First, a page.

Clearly, the above benefits make an S Corp very attractive, especially if you are trying to reduce your tax footprint.
Of course, there can also be drawbacks to Georgia S Corporations, such as:
We hope that the above will stimulate further thoughts about how an S Corp may or may not fit into your overall business ideas.
As mentioned above, Georgia S Corporations are not stand-alone business structures but rather special tax status elections made by LLCs and corporations. Below we offer a few more insights about S Corporations for your consideration.
An S Corporation is a special tax status defined in Subchapter S of the Internal Revenue Code. Election of the status by a small business offers certain tax advantages compared to the taxation of large companies.
The main advantage is that by electing an S corp status an LLC or corporation avoids the issue of double taxation of its business profits. In S corporations, profits get passed onto their shareholders and the shareholders pay their income tax individually.
First, while S Corps have IRS restrictions on the amounts and classes of shares that it issues, as well as who can be a shareholder, C Corps have virtually none.
However, the most significant difference and possibly the biggest draw, is how an S Corp’s income is treated for tax purposes.
You probably have heard of the classic C Corporation’s double tax on income (i.e., the C Corp pays income taxes at the corporate level, and then each shareholder has to pay taxes on their income from the corporation). S Corporations are free of this double tax because they pass their income to the shareholders so only the shareholders have to pay taxes on the Georgia S Corp’s income.
To set up a Georgia S Corporation, you first have to create a foundational entity such as a C Corp or LLC. Then you must file Form 2553 with the IRS. That said, make sure you follow the IRS guidelines before you file Form 2553.
Yes. There’s no reason an S Corp can’t have an LLC as its foundational entity. Further, choosing to tax your LLC as an S Corporation may reduce some of your tax liabilities and thus add even more benefit to the already flexible nature of an LLC.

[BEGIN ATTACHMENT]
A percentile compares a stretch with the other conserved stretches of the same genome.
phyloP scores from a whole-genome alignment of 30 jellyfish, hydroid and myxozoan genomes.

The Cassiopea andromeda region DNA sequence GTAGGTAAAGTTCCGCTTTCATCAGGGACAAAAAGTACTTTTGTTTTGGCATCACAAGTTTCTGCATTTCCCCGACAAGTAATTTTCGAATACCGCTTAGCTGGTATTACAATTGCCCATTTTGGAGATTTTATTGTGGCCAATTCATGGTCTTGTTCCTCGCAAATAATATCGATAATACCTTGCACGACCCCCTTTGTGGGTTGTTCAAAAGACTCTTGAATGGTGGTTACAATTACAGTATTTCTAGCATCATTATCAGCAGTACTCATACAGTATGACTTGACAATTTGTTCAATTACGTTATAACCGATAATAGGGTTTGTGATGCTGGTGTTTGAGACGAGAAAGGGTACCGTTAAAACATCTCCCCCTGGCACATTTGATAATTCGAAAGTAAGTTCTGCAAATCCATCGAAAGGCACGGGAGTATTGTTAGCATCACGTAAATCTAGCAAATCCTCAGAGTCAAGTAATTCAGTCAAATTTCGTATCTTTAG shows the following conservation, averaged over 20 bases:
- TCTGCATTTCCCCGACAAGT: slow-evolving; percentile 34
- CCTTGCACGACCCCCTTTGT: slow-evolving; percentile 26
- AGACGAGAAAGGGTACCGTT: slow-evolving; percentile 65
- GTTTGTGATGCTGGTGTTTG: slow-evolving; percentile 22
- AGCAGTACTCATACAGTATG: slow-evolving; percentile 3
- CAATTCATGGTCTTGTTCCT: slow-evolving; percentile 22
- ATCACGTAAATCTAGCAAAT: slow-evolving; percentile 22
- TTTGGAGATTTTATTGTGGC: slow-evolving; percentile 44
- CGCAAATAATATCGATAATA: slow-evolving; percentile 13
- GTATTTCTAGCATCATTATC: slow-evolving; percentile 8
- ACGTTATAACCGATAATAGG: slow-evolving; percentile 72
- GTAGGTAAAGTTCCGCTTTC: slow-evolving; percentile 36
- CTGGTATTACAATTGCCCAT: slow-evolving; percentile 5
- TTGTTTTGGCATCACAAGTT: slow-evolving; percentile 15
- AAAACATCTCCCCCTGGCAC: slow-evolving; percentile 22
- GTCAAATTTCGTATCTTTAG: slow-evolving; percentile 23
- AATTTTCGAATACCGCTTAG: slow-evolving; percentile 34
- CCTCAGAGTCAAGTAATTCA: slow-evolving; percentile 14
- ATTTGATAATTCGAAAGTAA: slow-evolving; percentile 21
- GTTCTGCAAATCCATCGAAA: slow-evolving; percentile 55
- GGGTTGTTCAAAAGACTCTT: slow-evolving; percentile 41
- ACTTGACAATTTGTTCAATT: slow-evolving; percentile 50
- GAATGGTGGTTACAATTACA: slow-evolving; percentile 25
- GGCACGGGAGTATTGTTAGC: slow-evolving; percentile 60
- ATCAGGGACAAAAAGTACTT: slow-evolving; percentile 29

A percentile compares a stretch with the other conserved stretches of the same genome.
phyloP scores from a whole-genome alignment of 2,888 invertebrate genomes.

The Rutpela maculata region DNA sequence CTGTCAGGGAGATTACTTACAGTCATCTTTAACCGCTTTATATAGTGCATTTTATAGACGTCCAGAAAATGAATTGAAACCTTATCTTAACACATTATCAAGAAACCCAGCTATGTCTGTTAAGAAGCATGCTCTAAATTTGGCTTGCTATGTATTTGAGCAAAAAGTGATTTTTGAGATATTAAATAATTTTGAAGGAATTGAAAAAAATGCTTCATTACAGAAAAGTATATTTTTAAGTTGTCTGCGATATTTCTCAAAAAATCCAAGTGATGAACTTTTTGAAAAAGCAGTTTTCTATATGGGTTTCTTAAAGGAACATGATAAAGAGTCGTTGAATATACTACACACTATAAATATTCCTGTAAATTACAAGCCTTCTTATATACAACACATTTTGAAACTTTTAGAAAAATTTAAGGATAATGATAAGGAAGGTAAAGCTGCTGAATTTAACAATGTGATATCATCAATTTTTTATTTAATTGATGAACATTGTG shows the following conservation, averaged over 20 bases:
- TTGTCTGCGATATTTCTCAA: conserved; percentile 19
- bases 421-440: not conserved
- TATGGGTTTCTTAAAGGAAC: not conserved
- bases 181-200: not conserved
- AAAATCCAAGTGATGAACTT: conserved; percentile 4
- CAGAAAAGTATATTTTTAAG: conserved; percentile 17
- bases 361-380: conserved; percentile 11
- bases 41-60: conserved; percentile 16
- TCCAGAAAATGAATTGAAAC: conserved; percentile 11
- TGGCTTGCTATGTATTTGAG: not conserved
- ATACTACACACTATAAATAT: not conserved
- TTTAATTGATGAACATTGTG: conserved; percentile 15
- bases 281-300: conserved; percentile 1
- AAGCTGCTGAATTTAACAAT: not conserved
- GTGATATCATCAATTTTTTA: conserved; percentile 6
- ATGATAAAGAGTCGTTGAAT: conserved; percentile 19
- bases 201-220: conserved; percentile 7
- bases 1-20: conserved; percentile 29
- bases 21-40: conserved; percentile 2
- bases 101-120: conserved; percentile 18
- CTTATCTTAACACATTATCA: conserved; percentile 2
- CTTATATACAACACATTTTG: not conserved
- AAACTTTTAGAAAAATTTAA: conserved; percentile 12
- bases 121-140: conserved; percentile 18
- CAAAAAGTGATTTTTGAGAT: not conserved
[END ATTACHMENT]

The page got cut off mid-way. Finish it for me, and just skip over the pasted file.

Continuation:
Learn more about LLCs and taxation on our Tax Information for Limited Liability Companies page.
Since an S Corp is simply a tax election, the true beginning point to creating a Georgia S Corp is by starting the initial business. We can simplify that part with our Georgia LLC Formation Service and our Georgia Corporation Formation Service. Once your business is established, we offer continuing support with our various business development and maintenance services.
We can untangle all of the seemingly complex aspects of an S Corp for you. Therefore, if you want to start a Georgia S Corp, then our S Corporation Service can do it quickly and accurately. You can also look to us to assist you with the formation, maintenance, or compliance needs of your enterprise. We are here to help.
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Start Your S Corp in Georgia
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Creating a Georgia S corporation allows for the limited liability of a C Corp while also providing the benefit of pass-through taxation.
Generally, a corporate name needs to be professional and something you can live with for the life of the business. It must also follow state rules regarding naming businesses.
There is no need to identify your LLC as a Georgia S Corp. Provided that you’re following the Georgia naming restrictions regarding the use of “LLC” or “limited liability company,” you don’t need to go any farther than that.
Generally, your taxes are calculated at your personal income tax level. Review the specific requirements with both the IRS and the Georgia Department of Revenue to make sure you comply. We encourage you to consult your tax professional since tax filing is highly specialized.
Disclaimer: The content on this page is for information purposes only, and does not constitute legal, tax, or accounting advice. If you have specific questions about any of these topics, seek the counsel of a licensed professional.